Happily Ever Afters: The Gold Rush Christmas

pioneer Gold Rush

Did the folks in The Gold Rush Christmas live happily ever after?

In the Pioneer Christmas Collection story, twins Samantha and Peter Harris journey to Skagway, Alaska at the height of The Yukon Gold Rush in search of their missing missionary father.

Joined on the trip by the boy next door, Miles Parker who is determined to win Samantha’s heart, they encounter a host of unusual characters causing Samantha to dress as a boy for safety.

When they meet a bevy of sporting women grieving the loss of a friend, Miles preaches a sermon that changes hearts.

Eventually, they follow a lead and discover Missionary Harris finishing his carving of a totem pole based on the nativity story. There, Samantha realized Miles has grown into the man she had always hoped for and . . . Missionary Harris gives his blessing.

What happened next?

The Gold Rush Christmas ends on Christmas day 1897 when Miles Parker, a seminary dropout, proposed to Samantha Harris, a teacher, in the Tlingit long house where her missionary father had built a Christmas totem pole.

The Parkers return to Skagway, where they lived for several years—Miles preaching at the church and Samantha teaching school Somehow, children didn’t come along.

Samantha’s twin brother Peter climbed Chilkoot Pass to the Yukon gold rush country in spring 1898, and made his fortune. He lived in Dawson Creek for fifteen years, eventually coaxing Miles and Samantha to join him and his family. Always out for adventure, he convinced Miles to learn to fly the rickety bi-planes developed in the early years of the 20th century.

Peter funded Miles as he flew their plane to remote sections of Alaska, but was shocked when his sister and brother-in-law decided to join the YMCA during WWI and serve in France.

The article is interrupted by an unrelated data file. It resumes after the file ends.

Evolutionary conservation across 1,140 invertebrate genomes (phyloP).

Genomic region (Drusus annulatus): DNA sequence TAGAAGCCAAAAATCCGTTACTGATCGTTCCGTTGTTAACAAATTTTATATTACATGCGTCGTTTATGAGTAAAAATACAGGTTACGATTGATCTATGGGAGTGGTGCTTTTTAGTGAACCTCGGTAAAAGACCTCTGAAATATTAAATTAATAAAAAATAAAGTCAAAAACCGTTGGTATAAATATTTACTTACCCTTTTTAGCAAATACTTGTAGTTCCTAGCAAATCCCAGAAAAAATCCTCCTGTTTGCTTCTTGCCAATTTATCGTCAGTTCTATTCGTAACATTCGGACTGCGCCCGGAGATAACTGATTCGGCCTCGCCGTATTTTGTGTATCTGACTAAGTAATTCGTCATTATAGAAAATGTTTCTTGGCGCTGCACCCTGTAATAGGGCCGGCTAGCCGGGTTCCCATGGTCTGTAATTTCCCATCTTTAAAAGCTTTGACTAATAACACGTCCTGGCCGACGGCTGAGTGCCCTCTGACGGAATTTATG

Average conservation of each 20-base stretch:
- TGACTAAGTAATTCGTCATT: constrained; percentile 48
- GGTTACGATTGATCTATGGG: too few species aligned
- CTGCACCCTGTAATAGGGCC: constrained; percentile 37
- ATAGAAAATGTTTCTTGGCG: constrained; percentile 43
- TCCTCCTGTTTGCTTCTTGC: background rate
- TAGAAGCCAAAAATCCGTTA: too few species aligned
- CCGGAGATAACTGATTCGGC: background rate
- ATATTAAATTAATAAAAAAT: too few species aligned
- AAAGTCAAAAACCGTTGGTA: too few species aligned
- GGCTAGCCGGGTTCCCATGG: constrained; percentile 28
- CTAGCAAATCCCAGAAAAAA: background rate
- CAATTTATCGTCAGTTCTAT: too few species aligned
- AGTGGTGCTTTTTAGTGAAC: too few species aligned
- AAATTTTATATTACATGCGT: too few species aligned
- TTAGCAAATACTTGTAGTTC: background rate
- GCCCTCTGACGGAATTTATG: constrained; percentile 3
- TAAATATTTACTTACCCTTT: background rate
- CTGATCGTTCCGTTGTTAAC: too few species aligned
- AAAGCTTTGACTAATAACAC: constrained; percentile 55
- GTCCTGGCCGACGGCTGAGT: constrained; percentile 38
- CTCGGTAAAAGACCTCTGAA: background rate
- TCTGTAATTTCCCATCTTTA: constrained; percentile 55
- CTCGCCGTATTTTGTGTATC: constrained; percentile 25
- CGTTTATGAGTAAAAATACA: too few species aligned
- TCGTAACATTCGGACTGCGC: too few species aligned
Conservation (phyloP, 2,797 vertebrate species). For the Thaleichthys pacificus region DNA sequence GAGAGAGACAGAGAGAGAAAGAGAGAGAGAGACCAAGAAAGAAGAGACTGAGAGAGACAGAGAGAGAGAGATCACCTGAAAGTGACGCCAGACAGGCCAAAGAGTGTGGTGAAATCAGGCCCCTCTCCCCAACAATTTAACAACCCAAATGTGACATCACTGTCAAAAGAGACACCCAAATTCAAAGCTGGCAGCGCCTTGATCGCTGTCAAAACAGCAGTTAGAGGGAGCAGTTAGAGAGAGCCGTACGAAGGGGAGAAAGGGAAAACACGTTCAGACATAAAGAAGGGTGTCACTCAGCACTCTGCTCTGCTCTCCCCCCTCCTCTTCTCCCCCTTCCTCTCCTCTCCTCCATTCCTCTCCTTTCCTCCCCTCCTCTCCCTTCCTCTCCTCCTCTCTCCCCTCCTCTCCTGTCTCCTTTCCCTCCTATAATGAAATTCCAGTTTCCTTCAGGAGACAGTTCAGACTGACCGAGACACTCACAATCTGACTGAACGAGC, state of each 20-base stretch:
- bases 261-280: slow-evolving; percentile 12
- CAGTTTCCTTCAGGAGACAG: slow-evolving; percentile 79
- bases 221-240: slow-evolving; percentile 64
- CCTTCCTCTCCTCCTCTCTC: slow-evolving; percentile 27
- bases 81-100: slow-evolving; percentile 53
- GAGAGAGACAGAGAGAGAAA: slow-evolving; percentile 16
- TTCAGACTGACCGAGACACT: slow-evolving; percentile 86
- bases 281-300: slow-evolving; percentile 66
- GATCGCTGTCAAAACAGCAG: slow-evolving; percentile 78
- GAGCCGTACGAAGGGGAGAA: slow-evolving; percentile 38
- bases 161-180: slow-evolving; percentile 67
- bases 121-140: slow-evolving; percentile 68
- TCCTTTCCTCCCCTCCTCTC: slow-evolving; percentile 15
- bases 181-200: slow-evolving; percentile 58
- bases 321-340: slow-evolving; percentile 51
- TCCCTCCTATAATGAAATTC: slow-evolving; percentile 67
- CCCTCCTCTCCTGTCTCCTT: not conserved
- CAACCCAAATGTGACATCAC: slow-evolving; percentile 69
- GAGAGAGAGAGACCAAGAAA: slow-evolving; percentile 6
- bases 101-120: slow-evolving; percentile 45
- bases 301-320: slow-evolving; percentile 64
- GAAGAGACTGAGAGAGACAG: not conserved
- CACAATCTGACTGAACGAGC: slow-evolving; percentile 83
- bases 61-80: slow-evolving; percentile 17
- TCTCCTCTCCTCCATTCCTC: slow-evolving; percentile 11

Biding Alaska goodbye, they headed across the Pacific Ocean in 1916 and rode the Trans-Siberian Express train all the way to Moscow, where they traveled through Scandinavia and thence to Great Britain. They were assigned to YMCA work in Paris at first, and eventually ran huts along the Western Front.

They preached the gospel everywhere, sometimes even using words.

In 1919 they returned to Alaska, bringing a family of four orphans with them. They joined Peter and his family in Anchorage where they ran a church, flew to remote areas to provide preaching and Sunday school, and recalled with gladness the folks they’d known during the Alaskan gold rush.

They were still alive and grandparents many times over, when Alaska became a state in 1961 and always celebrated Christmas with a miniature Christmas totem pole.

You can photos of The Gold Rush Christmas environment on Michelle’s Pinterest board here.

What’s happened to Michelle Ule?happily ever after

Michelle Ule has spent the last two years working on two projects: a World War I novel about a journalist coming of age spiritually, emotionally and professionally over the course of the war; and a biography of one of the marquee characters from her novel. She’s also written for The 12 Brides of Christmas Collection (The Yuletide Bride this Christmas) and its sequel the upcoming 12 Brides of Summer (The Sunbonnet Bride; summer, 2016) which are two stories connected to each other using the same characters.

She continues to blog twice a week at this website and occasionally sits in at Books & Such’s blog and Novel Pastimes.

Merry Christmas.


How do you top a gold rush? World War I? Click to Tweet

The Chilkoot Pass was nothing compared to the Tran-siberian Railroad! Click to Tweet

Gold Rush, War and they all lived happily ever after in Alaska. Click to Tweet


It’s the Advent season and Michelle has written an ebook called Reflections on Advent, available to subscribers to her newsletter. If you’re interested in obtaining this free Advent gift, click on the link here.

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